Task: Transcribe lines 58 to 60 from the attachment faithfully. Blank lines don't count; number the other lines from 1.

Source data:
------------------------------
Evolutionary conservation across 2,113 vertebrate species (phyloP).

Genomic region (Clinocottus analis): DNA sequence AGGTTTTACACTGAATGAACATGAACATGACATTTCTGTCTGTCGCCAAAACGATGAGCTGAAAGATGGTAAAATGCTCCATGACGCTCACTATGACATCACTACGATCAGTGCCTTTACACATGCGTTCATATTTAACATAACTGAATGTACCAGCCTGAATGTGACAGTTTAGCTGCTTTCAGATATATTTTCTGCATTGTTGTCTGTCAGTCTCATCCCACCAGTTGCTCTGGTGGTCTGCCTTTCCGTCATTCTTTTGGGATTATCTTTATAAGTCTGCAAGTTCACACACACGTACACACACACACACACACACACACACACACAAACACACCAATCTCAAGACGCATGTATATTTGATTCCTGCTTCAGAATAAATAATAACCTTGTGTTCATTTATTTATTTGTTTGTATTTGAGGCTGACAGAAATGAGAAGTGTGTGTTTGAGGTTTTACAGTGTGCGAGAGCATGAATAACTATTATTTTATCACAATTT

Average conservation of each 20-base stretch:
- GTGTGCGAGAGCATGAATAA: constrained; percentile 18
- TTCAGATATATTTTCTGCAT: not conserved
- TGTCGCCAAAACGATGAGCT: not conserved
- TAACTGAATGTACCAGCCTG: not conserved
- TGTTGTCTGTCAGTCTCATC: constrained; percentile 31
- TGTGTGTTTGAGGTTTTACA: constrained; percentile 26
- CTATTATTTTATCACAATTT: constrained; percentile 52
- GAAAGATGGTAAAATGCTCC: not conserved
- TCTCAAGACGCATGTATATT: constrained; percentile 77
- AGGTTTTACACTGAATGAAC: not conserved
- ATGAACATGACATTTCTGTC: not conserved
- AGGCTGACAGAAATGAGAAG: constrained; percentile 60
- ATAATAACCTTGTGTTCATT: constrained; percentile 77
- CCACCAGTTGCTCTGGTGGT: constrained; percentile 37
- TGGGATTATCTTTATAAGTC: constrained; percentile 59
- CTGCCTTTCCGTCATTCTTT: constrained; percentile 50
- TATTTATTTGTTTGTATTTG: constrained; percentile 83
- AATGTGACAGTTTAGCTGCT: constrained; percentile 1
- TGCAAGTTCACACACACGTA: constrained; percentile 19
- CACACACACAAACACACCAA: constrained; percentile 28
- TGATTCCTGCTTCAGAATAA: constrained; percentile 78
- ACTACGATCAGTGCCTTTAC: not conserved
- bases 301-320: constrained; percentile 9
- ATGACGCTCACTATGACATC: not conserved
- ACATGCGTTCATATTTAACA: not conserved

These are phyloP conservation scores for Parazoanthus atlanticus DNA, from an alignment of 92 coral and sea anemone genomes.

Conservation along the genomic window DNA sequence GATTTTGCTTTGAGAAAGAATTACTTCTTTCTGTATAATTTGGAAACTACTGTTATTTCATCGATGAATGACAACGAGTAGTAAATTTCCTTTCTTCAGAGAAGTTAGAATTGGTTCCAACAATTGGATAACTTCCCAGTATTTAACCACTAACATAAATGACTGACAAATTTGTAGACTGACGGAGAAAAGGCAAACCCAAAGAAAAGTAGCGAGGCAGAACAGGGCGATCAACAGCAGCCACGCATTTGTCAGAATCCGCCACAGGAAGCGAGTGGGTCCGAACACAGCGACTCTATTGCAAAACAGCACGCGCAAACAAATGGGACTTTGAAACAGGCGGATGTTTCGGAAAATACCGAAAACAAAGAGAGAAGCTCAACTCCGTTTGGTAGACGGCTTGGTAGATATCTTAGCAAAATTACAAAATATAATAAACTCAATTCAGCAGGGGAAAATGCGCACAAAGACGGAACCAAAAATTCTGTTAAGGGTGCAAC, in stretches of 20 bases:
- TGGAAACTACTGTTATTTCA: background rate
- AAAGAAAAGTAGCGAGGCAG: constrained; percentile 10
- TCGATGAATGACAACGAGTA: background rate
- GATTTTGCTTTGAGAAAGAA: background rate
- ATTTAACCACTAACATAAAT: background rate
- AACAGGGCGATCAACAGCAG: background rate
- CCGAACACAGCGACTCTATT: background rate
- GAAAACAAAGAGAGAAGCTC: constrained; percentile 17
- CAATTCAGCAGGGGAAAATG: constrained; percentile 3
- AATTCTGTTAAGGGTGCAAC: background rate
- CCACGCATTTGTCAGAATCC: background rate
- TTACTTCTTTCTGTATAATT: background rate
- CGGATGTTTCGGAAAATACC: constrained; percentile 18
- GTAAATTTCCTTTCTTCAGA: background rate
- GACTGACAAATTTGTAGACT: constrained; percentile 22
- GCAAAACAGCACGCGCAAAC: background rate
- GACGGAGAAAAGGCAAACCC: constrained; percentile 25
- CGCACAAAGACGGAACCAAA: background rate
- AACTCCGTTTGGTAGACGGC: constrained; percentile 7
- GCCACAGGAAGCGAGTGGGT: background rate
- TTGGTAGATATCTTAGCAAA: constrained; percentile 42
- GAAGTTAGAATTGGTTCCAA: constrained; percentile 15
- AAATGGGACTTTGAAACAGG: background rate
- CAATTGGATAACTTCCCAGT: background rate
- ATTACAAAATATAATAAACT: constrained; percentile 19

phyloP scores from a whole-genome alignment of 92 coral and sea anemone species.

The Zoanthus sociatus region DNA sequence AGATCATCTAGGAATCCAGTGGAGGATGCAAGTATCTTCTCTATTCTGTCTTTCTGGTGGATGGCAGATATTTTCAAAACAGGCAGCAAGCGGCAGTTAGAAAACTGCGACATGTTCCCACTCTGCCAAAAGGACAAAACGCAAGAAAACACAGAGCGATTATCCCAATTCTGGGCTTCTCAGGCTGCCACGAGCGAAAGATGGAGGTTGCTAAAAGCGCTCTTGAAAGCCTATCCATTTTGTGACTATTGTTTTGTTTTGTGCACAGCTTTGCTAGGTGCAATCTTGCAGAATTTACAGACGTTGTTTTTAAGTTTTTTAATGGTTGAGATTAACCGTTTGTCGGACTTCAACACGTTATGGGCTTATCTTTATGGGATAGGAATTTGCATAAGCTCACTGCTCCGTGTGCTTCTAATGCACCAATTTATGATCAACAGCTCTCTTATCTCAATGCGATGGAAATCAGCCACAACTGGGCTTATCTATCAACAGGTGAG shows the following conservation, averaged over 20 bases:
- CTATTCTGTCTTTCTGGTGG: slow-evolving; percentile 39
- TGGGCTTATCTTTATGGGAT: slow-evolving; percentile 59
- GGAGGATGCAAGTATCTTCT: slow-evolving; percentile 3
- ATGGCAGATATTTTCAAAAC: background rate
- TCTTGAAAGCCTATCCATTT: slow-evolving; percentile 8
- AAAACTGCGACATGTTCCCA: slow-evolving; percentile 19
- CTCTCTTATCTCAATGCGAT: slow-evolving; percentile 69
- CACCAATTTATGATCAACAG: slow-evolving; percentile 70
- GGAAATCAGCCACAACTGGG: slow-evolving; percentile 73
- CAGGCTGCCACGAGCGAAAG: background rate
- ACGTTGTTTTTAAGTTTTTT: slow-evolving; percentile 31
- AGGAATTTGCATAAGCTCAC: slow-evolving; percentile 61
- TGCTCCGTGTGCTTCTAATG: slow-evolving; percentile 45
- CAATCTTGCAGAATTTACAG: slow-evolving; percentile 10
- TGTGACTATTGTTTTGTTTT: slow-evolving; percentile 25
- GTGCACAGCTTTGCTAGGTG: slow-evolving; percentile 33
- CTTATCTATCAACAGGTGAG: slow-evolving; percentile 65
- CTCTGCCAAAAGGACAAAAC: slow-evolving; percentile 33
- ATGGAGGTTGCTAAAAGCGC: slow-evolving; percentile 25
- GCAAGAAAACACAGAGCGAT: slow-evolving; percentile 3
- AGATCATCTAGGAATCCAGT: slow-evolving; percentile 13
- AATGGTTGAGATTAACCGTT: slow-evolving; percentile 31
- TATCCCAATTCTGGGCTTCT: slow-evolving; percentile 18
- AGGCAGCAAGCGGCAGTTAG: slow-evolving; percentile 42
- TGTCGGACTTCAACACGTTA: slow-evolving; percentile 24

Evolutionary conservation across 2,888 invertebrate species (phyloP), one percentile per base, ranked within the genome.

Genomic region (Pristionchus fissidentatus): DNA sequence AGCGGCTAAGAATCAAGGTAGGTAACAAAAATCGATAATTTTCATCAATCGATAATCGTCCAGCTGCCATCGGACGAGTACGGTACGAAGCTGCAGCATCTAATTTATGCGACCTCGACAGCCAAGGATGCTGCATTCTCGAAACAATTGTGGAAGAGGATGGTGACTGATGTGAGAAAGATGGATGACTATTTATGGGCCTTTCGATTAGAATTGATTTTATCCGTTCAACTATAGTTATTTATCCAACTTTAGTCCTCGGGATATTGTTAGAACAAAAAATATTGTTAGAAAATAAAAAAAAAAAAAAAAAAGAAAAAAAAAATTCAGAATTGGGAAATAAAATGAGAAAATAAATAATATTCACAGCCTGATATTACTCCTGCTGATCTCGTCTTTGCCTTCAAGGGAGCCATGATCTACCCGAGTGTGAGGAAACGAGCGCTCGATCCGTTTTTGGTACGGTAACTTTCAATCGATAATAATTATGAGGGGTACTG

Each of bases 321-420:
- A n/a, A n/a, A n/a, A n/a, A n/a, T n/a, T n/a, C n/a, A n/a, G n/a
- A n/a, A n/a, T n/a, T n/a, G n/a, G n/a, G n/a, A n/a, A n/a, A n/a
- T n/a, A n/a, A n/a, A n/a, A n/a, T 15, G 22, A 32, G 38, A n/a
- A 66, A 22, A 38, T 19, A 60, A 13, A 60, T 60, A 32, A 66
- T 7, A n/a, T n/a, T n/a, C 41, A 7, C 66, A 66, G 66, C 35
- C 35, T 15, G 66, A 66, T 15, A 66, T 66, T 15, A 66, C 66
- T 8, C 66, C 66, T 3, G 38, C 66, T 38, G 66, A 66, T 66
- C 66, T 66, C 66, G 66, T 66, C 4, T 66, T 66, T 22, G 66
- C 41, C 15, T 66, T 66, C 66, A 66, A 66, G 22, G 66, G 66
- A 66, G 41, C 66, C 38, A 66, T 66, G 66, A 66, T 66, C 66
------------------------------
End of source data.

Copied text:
- CTATTCTGTCTTTCTGGTGG: slow-evolving; percentile 39
- TGGGCTTATCTTTATGGGAT: slow-evolving; percentile 59
- GGAGGATGCAAGTATCTTCT: slow-evolving; percentile 3